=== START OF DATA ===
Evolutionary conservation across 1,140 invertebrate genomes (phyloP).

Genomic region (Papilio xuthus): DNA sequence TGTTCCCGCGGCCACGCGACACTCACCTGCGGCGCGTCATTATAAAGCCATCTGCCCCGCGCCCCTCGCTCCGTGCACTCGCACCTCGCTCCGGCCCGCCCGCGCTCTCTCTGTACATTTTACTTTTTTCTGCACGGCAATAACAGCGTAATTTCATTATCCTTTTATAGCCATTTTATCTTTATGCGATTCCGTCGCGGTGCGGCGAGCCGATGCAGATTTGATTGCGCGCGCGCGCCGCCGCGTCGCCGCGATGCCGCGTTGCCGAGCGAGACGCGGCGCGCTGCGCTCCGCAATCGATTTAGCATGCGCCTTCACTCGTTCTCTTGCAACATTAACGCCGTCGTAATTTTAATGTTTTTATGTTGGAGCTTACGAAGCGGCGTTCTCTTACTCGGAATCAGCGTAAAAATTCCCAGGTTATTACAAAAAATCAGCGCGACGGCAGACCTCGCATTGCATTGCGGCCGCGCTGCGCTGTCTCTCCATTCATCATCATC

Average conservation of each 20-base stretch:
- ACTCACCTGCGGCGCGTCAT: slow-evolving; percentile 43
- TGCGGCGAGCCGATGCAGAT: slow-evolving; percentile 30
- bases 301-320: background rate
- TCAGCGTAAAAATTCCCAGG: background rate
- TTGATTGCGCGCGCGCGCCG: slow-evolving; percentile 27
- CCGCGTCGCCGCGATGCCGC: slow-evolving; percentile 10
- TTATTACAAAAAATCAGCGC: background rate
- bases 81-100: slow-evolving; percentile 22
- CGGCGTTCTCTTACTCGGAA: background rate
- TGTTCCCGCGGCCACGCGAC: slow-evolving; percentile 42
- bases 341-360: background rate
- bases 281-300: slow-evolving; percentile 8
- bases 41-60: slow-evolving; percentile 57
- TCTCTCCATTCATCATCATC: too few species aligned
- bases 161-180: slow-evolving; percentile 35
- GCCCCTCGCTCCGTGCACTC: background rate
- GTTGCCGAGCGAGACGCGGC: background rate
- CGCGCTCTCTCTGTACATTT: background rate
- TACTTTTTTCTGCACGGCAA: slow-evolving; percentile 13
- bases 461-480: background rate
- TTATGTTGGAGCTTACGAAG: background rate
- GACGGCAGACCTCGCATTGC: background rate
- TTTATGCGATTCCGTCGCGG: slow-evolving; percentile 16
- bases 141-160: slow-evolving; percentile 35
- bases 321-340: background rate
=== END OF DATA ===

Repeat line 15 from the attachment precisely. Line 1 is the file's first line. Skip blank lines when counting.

- bases 281-300: slow-evolving; percentile 8